Fitzrovia, London W1

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Fitzrovia, was once known as Upper Soho being located just a few minutes north of that rather better known if notorious neighbourhood. Traditionally associated with the more bohemian elements of society its modern focus - media/communications and entertainment - is perhaps typified by the dominating land-mark of the BT Tower (left).

Area Character & Commerce

The central street in Fitzrovia is Charlotte Street. Here the focal point now as throughout the 1920's to 1950's is The Fitzroy Tavern, which gave the area its name. This lively establishment once was the haunt of many notables such as Dylan Thomas, Augustus John, Tommy Cooper (an exceptionally gifted British comedian) and many others.*

By day communications and media are Fitzrovia's life-blood. It hosts the offices of TV companies such as Nickleodeon, CNN and formerly Channel Four television. Many advertising, PR, video and publishing companies lie tucked away in its various mews. Some more prominently displaying themselves on Charlotte Street for example Saatchi & Saatchi and Westhill Communications. The excellent XFM radio was to be found here too until recently, along with film companies such as Columbia Pictures.

A sign of the times: Many of these former 'old media' studios are now taken over by Internet companies such as Excite and Since the early-Internet days of 94/95 Fitzrovia has been a natural gravitation for the 'new media': Europe's first Internet cafe (Cyberia) opened in Scala Street in '94. Here too was Digital's first European 'Internet Innovator' company, with which I was associated in '95 (Artewisdom - now merged with Westhill Communications).

Links to Community ResourcesFitzrovia too still shows traces of its industrial base of former decades, the London 'rag-trade' i.e. wholesale textile and garment businesses. Their assistants who frequently double as models adding to the glamour provided by the often highly photogenic media people.

Entertainment, Eating & Events.

Outside of business hours the locale resumes its distinctly bohemian aura of former years. The prolific restuarants and side-walk cafes in particular lending a distinctly continental air to every summer evening. While several art galleries often rival the area's pubs for revellery as their patrons too, on exhibition opening nights, spill out over the pavements.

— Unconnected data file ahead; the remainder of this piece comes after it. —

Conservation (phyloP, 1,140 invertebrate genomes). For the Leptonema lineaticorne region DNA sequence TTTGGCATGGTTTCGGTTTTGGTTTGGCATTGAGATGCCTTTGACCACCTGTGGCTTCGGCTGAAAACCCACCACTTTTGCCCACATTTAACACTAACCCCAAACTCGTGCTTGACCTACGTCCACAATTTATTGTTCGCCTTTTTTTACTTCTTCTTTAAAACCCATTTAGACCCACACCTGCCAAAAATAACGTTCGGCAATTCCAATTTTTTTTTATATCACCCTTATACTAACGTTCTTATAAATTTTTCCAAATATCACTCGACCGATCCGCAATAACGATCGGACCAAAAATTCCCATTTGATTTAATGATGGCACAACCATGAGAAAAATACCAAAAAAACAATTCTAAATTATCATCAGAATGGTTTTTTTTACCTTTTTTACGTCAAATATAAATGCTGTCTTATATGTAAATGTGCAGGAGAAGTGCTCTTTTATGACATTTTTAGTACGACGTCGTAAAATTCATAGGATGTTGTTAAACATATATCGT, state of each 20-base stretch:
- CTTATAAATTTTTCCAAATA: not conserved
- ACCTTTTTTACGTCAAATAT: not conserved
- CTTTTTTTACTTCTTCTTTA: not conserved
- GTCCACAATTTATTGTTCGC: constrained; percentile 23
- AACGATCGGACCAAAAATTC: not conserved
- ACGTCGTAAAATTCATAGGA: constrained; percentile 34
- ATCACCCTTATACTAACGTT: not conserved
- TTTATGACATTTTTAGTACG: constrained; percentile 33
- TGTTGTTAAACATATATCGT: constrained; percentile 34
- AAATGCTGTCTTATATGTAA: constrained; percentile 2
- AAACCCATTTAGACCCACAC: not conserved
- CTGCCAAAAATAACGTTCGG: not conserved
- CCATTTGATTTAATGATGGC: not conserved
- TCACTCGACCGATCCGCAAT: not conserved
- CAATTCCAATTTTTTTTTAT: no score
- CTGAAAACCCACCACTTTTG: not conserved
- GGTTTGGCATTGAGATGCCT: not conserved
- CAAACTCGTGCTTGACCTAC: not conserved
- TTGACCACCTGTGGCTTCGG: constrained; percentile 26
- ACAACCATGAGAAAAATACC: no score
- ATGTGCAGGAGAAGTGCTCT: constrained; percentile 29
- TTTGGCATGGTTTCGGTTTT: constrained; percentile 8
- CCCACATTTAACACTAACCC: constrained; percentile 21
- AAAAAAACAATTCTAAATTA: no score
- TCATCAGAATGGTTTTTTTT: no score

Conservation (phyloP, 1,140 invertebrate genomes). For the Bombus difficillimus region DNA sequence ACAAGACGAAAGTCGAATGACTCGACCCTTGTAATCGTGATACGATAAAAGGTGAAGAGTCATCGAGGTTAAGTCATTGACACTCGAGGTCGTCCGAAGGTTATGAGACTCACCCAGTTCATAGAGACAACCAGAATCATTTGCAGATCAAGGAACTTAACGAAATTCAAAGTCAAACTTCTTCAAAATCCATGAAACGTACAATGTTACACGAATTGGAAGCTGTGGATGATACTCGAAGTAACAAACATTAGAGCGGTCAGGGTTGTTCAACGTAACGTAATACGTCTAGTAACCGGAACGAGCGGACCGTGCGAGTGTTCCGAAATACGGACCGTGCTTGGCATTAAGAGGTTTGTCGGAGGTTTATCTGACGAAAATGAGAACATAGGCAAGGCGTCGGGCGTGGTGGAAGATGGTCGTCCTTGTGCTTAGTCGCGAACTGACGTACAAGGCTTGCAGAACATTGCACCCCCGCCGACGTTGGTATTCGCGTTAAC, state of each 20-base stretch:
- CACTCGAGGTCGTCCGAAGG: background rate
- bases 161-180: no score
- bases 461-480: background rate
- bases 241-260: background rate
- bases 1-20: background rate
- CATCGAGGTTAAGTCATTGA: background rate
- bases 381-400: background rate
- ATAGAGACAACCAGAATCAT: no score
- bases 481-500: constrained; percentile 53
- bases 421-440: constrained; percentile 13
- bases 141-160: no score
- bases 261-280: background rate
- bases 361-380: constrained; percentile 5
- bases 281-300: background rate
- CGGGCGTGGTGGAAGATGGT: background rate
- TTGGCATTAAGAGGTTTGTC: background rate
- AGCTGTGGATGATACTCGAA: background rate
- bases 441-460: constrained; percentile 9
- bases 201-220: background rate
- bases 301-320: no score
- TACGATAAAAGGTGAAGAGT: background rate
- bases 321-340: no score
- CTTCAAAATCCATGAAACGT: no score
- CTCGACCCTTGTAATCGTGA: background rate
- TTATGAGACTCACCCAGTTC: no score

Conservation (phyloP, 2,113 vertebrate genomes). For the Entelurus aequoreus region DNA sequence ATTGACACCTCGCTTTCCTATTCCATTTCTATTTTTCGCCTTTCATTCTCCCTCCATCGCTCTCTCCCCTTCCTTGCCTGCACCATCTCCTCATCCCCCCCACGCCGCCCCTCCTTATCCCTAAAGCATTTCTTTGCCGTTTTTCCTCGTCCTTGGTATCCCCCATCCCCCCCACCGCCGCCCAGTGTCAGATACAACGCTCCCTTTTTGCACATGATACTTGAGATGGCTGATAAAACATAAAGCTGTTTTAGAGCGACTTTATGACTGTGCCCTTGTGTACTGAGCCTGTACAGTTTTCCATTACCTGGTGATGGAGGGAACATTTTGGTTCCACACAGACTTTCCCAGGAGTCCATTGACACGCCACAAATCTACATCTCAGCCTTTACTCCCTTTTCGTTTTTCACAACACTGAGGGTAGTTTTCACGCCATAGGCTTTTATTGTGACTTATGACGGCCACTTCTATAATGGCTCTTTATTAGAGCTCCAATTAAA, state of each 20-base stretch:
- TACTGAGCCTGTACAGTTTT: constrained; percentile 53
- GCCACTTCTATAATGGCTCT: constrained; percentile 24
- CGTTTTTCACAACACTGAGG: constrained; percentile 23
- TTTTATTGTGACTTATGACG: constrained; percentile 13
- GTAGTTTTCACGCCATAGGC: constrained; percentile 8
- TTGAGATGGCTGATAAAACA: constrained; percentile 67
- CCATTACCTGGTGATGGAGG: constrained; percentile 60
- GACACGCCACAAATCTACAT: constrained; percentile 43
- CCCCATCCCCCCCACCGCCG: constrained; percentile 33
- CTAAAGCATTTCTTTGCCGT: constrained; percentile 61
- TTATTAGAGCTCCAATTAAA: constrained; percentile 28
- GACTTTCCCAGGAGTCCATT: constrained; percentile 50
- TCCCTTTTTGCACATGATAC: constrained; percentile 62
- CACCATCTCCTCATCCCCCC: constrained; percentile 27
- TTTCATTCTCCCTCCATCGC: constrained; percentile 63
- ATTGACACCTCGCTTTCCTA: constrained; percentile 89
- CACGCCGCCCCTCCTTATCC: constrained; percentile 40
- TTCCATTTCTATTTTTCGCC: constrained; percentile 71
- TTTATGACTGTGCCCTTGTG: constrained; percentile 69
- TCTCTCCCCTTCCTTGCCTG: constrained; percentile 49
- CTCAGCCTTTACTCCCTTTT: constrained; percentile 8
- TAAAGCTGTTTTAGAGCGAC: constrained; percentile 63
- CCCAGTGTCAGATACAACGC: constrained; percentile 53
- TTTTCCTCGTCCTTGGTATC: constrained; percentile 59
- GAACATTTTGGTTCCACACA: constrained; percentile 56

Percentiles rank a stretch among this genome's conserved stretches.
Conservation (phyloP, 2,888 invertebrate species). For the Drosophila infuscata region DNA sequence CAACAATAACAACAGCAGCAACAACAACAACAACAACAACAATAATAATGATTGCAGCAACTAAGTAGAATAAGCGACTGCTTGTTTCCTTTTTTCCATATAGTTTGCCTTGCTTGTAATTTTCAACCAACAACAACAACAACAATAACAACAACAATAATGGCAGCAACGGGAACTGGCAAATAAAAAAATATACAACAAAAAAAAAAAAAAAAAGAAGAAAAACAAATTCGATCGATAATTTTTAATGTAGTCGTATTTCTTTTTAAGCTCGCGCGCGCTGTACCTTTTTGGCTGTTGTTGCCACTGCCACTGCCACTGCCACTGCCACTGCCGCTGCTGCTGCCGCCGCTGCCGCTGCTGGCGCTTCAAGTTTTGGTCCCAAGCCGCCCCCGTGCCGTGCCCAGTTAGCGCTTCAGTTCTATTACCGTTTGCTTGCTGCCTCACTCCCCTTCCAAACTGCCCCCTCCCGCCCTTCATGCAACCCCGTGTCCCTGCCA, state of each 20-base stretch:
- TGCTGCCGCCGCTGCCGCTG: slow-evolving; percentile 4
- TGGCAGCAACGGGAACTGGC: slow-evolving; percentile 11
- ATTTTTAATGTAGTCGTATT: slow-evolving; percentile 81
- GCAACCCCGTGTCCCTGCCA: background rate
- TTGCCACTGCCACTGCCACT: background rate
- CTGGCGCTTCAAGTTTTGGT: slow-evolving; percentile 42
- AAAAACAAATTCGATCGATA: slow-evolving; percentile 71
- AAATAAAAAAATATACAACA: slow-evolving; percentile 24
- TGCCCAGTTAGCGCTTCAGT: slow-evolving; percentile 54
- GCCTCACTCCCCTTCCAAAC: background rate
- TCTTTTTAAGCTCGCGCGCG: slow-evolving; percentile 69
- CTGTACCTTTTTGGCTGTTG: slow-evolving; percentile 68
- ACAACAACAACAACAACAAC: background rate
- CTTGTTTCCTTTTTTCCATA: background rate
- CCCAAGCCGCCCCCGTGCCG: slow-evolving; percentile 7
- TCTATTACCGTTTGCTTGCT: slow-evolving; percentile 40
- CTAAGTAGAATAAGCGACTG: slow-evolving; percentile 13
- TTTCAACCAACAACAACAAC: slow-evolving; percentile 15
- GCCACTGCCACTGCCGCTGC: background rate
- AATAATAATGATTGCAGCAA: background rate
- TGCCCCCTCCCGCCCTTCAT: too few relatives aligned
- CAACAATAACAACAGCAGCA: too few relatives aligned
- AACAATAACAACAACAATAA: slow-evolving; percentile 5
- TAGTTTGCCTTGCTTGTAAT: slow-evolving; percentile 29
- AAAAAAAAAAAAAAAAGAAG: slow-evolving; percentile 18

Found here are London's premier Italian restuarants evidencing what was once considered London's little Italy. In recent years the incursion of abundant Greek eateries has brought the familiar merry sound of excessive plate-smashing against a background of bazouki music interspaced with belly-dancer's tinkling cymbals.

Personal favourite old-established, reputable - mostly family-run - restuarants include: Navarro's (Spanish) in Charlotte Street; Pun Kum (Thai) in Windmill Street, Apollonia (Greek) in Percy Street and Spaghetti House (Italian) in Goodge Street. Very sadly the excellent Natraj (Nepali) recently closed after decades of great service and food when the owner retired.

Of the numerous pubs in the area, apart from The Fitzroy itself, a personal recommendation is the The Hope. Secreted away on the corner of Whitfield and Tottenham Streets (opposite the chip shop), this little bar features frequently changing guest beers of the traditional variety.

Our Annual Street Festival (early July) is becoming a bigger and better event every year: An evening when Charlotte Street is the scene of eating, drinking and dancing in the road (thankfully closed to traffic for once!). A highly recommended and of course free event - try to catch it! (See the FNA WWW site for more up-to-date information, text box above.).

Although not strictly within Fitzrovia - but both just 10 minutes stroll away - are: The British Museum and Regents Park. Excellent places to spend either a wet or fine day respectively, and also of course free to all comers.

So where exactly is Charlotte Street, Fitzrovia? Use this Location Map to find out!

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*An excellent book titled "The Fitzroy" by Sally Fiber is published by Temple House Books, 1995.

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